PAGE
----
Silicon Valley Episode Five: In Praise of Failing Up
Big Head is one of my favorite characters throughout the entire run of Silicon Valley.
Unlike, well…. everyone, you can’t hate him, or blame him. Even his ineptitude is OK. Because unlike Richard or Erlich, he doesn’t pretend to be competent. He’s never outraged when something is taken from him. And so more and more seems to accrue to him, for doing absolutely no work.
And, he’s loyal even when it’s difficult, unlike most everyone on the show. This past week, he was happy to tell a reporter about Gavin scrubbing Hooli’s search results in order to get Richard out of one of his most absurd self-created jams that would get any founder this incompetent fired yet. Big Head doesn’t do it to get back at Gavin. Nor does he care about the future career-limiting options of exposing him. He just helps his friend.
The plot line of Big Head “partnering up” with Erlich veers on disturbing, because Erlich is so thoroughly trying to take advantage of him. But even here, Big Head passes the contract to his business manager and lets him be the bad guy, shrugging away.
Just as Big Head -- the character-- is a little noticed constant in the vernacular of the show, so too is what he represents a little noticed thing in the Valley: The guy who constantly fails up. The guy who happens to be in the right place at the right time with the right roommate or friend and constantly gets fired or edged out or alienates people or simply never achieves anything on his own, or even achieves anything when an opportunity is handed to him, and yet, continues to build his resume until a veneer of success actually becomes success.
This is not only a place that tolerates failure, if you happen to have failed next to the right people, and managed the spin well, failure can actually be a career.
I hesitate to name names, but the Valley is full of them, and most of them are decently nice like Big Head. I guarantee everyone reading this is thinking of a guy they know right now. And I guarantee he’s worth a few million despite not being that smart, that hard-working or being able to articulate in a sentence what he’s actually done.
It sounds mean, but there’s skill to “Failing up.” You knew the right people, you talked a good enough game, you made the right bets at the right points. It’s basically the right place/right time/just don’t fuck it up lottery.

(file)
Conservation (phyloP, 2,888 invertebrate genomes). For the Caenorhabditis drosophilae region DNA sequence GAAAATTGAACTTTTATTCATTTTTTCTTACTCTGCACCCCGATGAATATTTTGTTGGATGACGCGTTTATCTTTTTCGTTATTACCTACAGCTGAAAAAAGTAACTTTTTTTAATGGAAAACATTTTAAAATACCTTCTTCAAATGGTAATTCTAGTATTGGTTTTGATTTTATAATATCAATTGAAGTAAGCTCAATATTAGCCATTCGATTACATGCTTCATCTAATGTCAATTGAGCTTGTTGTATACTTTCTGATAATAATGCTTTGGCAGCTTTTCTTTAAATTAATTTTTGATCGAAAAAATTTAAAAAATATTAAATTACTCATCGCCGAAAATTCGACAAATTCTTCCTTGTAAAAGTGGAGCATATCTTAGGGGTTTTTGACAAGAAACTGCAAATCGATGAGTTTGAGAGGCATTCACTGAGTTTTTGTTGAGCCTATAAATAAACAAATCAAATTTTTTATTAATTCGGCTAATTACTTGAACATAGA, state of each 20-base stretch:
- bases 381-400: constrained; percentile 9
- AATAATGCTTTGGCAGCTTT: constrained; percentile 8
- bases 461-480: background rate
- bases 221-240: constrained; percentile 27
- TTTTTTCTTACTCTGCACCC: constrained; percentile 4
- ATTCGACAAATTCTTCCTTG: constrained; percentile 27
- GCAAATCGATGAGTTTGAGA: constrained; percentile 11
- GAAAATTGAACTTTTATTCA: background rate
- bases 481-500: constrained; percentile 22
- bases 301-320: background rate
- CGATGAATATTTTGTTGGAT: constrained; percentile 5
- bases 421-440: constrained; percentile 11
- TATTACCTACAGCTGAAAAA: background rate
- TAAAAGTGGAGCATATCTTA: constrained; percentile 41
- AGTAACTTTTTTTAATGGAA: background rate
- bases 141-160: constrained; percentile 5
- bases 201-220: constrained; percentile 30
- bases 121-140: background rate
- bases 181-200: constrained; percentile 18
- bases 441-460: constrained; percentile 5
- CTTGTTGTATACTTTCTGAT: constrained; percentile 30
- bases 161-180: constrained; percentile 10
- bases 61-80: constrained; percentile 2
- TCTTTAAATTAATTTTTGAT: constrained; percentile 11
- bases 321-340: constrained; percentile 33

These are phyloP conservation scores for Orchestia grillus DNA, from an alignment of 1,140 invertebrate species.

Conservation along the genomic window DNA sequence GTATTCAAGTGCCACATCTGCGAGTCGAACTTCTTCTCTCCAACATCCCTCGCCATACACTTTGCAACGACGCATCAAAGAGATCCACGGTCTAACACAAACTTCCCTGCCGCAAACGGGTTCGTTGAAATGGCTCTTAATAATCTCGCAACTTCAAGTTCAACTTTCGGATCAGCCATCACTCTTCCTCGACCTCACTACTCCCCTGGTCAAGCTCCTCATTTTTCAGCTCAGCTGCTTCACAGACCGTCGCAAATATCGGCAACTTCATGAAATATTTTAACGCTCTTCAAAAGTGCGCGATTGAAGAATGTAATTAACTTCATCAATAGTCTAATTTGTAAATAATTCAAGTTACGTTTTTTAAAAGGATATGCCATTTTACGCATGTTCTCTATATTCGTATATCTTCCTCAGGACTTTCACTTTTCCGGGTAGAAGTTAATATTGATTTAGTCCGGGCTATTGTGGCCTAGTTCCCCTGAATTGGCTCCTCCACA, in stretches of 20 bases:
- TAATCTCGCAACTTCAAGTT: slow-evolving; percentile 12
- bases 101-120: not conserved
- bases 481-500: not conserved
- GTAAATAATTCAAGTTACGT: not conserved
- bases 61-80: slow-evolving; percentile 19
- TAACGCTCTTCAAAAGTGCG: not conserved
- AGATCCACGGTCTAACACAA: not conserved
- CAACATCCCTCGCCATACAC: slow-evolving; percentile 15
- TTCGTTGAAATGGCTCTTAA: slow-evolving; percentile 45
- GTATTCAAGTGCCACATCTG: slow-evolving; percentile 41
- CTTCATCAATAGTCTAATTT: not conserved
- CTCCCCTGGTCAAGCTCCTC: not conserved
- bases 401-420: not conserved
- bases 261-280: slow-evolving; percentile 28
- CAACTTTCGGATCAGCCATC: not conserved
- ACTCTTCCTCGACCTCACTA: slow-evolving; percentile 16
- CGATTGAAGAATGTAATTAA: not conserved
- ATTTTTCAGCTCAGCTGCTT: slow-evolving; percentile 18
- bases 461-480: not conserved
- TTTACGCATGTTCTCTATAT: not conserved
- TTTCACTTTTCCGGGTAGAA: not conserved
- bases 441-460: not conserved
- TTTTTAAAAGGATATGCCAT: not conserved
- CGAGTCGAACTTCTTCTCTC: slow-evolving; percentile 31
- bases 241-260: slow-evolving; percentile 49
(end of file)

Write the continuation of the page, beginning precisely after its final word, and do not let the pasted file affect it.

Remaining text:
An oft-cited example of failing up is Joe Green. He was roommates with Mark Zuckerberg, and declined to join Facebook as a founder. Then he started Causes with Sean Parker, which also failed. But to be fair on both counts, few people could see how big Facebook could become and startups fail all the time.
More galling was Green-- despite little experience-- being tapped to lead FWD.us, Zuckerberg’s industry coalition $100 million lobbying group to fight for immigration reform. Green so rapidly turned off the other moguls involved, that David Sacks, Elon Musk, and others publicly pulled out. Many others wouldn’t lend their name to it in the first place because of Green’s tactics. But he was unfireable-- at least during the scandal. Later he was quietly removed. And I’m sure his career will only continue to climb.
A more extreme -- on both ends of failure and flukey success-- may be Chris Sacca, a man who was in such crippling debt when he moved to Silicon Valley from day trading, he spent years working to pay it off. He translated a mid-level exec job at Google and a friendship with Evan Williams into effectively controlling Twitter’s secondary trading pre-IPO. He hoped to do the same with Uber, before an epic falling out between Sacca and Travis Kalanick thwarted that plan. But he’s still got Uber stock. And as it does in the Valley, money and logos on a Website beget more money and logos on a Web site. Voila! A guy who has never built a company, worked for an established venture fund, and is disliked by insiders at the two companies who have made him the most money is a billionaire, is on Shark Tank, and is throwing tantrums on Broadway.
In the case of Green, Sacca, and Big Head friendships were the entire key to their success, opportunities, and riches. Which I don’t have a problem with. But this is why people still move to Silicon Valley. You don’t have to be good. Sometimes you can just be lucky and opportunistic or in the extreme case of Big Head be a living, breathing person standing in the right place at the right time.
Clearly from the tantrums, Sacca doesn’t have Big Head’s “I don’t deserve any of this” bedside manner. And that’s part of what makes Big Head so charming.
Also, he probably would make a better CEO of Pied Piper than Richard. He’s affable, doesn’t have Richard’s misplaced entitlement (“It’s my job and I deserve it” says the guy who continually endangers the company), he has a no-nonsense approach to confrontation that he doesn’t seem to realize is even a confrontation versus Richard’s inability to ever have a hard conversation (“You want me to go in and tell her right to her face… no fucking way”), and a lot of Big Head’s success is simply keeping his mouth shut and letting others fill in what he isn’t saying. He can also probably manage to sit in a chair, unlike Richard at the end of this episode.
What’s that old saying? Better to keep quiet and have people assume you are an idiot, than open your mouth and remove all doubt.